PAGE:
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Energy Savings For Renters

You don't need to own your home to lower your energy use.

Using Less Energy In Your Apartment:

Lots of energy-saving solutions like adding insulation, upgrading your heater, installing efficient appliances or using smart thermostats are best made by working with your landlord, rather than paying out of your own pocket.

However, there are steps you can take for little or no out-of-pocket costs that can help lower energy use. We have tips that can help you keep your energy use down and your home comfortable.


  • Use the locks on windows and sliding doors to ensure they are shut and sealed.
  • Keep your curtains and blinds open on sunny days so your heating system won't have to work as hard to keep you warm. 
  • At night, use heavy, insulated curtains to keep the cold air out. You could also consider using indoor window insulation kits or weather-stripping for extra insulation on leaky windows.

Advice on sealing windows and doors for winter.

Stopping devices from using extra energy.


  • Make sure you're shutting lights off in rooms that are not in use.
  • For lamps you own and will move with, make sure you're using ENERGY STAR® certified LED lighting.
  • For celling fixtures or lights you don't own, consider using LEDs and taking them with you when you move.


  • Finding the best temperature for your thermostat can have a big impact on your heating costs. recommends setting your thermostat to 68 degrees in the winter and lowering it at night or when no-one is home.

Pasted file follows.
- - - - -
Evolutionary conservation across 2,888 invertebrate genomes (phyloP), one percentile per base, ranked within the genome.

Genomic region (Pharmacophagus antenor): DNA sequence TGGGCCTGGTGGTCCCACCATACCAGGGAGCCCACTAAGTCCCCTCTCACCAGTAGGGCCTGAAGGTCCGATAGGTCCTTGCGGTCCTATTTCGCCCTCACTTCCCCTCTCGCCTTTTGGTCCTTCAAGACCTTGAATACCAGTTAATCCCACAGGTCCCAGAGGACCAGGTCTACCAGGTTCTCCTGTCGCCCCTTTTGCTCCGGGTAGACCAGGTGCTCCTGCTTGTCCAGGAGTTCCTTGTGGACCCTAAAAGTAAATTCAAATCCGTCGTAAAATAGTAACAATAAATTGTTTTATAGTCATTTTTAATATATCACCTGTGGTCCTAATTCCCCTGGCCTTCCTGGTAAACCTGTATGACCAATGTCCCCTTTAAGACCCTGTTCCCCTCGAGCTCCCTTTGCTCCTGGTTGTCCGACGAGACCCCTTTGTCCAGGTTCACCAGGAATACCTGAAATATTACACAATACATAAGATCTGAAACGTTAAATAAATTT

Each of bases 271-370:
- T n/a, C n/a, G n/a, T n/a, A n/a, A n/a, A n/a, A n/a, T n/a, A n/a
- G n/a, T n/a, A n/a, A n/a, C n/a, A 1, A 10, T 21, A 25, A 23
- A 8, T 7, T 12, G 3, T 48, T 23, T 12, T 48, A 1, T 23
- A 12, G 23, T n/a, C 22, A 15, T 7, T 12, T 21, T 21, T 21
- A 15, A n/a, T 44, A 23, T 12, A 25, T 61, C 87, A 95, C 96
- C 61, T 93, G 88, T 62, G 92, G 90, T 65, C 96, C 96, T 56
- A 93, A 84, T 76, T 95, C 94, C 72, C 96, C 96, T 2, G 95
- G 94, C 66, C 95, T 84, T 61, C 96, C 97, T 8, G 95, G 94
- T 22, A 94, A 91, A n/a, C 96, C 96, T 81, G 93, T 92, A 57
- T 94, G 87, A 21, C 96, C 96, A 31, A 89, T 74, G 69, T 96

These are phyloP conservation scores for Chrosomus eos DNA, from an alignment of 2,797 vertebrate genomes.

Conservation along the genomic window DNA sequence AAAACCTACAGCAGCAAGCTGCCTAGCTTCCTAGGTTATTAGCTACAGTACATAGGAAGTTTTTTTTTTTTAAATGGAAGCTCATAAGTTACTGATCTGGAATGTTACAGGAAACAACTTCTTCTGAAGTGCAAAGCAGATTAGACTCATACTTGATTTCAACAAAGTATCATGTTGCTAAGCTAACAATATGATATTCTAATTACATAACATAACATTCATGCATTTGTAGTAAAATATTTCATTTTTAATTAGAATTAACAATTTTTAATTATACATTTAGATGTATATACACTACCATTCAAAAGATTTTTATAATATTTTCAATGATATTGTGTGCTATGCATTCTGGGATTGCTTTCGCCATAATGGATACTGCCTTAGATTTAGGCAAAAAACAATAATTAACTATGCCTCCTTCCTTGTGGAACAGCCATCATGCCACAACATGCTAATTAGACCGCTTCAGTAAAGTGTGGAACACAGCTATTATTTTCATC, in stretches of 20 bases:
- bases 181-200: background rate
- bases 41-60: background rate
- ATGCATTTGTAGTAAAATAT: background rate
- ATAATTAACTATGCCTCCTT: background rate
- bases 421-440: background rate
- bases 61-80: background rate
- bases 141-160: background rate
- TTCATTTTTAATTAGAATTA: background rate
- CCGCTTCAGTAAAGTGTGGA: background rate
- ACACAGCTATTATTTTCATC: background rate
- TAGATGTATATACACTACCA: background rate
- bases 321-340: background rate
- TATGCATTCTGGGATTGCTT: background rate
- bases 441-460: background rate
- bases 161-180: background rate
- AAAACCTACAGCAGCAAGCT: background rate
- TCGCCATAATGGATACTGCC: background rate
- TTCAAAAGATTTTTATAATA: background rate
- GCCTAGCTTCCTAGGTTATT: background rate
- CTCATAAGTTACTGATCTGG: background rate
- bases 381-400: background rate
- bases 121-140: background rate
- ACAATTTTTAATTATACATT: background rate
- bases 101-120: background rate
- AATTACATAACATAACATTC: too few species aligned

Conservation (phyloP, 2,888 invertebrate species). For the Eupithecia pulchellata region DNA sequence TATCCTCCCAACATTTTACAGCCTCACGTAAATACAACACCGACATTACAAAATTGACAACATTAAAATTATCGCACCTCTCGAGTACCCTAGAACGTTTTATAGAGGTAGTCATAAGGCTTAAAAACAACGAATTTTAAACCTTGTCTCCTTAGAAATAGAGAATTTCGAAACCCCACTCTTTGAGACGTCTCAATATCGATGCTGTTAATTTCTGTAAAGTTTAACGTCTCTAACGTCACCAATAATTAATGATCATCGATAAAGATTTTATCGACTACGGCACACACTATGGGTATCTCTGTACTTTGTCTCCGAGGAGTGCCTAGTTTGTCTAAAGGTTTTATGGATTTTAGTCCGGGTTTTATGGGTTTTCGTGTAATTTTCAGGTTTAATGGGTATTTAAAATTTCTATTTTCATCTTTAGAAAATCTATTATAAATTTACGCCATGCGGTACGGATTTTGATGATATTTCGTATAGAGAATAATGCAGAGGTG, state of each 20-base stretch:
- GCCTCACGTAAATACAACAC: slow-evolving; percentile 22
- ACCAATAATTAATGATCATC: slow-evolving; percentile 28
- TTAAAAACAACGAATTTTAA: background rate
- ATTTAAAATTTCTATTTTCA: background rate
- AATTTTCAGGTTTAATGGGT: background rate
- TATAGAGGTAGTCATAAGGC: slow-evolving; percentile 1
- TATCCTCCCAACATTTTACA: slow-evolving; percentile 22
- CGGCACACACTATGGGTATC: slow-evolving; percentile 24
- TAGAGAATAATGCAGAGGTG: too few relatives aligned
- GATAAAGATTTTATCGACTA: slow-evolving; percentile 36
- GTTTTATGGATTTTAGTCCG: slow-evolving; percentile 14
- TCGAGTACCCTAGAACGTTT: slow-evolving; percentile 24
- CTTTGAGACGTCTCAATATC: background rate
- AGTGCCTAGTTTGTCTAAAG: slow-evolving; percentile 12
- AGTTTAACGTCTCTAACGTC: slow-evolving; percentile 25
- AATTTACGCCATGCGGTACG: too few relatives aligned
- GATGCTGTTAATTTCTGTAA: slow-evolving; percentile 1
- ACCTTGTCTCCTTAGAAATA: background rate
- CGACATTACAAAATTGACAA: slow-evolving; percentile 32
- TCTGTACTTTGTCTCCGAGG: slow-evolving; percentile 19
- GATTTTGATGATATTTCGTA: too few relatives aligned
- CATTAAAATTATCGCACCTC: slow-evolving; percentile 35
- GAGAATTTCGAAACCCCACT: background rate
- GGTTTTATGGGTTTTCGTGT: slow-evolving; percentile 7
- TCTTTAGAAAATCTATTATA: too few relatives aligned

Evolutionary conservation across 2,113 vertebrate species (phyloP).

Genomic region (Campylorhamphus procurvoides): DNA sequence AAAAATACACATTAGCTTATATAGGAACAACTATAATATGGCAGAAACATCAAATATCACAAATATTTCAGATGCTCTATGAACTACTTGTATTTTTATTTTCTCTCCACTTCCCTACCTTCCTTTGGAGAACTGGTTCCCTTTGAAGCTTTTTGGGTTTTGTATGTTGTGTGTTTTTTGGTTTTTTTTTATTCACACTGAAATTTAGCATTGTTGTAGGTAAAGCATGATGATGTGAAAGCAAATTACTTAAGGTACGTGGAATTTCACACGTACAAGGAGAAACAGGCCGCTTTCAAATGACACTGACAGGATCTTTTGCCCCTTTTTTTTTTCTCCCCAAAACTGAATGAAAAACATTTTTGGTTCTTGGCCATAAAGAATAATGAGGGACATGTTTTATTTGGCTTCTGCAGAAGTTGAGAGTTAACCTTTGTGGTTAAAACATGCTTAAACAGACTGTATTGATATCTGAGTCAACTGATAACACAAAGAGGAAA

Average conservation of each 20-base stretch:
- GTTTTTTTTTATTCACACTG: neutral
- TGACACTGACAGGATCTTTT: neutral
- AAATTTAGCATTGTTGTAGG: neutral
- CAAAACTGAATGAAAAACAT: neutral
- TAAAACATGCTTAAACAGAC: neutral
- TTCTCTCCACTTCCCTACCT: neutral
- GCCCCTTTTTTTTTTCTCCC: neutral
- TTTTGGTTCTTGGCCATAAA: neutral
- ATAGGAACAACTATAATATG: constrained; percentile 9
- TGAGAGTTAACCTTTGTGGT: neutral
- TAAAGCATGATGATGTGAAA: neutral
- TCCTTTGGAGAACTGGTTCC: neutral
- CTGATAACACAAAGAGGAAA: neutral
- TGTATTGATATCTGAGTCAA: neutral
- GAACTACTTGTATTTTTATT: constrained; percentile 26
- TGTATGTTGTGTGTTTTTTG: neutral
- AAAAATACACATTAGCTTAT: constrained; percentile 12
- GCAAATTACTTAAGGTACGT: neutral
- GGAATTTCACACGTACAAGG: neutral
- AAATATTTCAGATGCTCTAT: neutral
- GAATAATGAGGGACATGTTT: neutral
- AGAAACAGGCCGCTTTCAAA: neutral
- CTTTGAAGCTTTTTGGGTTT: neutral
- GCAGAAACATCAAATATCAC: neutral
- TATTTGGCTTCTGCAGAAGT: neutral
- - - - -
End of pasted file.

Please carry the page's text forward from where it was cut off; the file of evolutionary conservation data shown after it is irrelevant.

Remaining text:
• Take a look at your thermostat to see if it has programmable settings to turn your heat down at time you know you won't be needing it.
  • If you do not have a programmable thermostat, consider other ways to remind yourself to turn the heat down when no-one's home. Maybe a reminder in your phone, a note by the door or incorporating it into your nightly routine.

Using a smart thermostat to lower energy use.

Before You Sign Your Next Lease

  • Confirm that your unit has a separate utility meter that is not connected to common areas that are not included in the lease.
  • Discuss energy efficiency opportunities at the time of lease negotiations — this is the best opportunity to get upgrades in writing.
  • Ask for the building’s power bill summary in advance, to better understand how much energy the building is using, to help make your case. 
  • Ask your landlord if they have had the home weatherized.
  • Ask the landlord when they last replaced appliances and heating and cooling systems.
  • Check for signs of inefficiencies. Frost on windows, excessive icicles outside, water stains on the ceiling and hot water that runs out quickly are all indicators of room for energy efficiency improvements. If you're not touring the building in the winter, ask the current tenant.

Working With Your Landlord

Energy efficiency upgrades can add value to a building, increase comfort for tenants, reduce energy use in communal areas and increase building safety.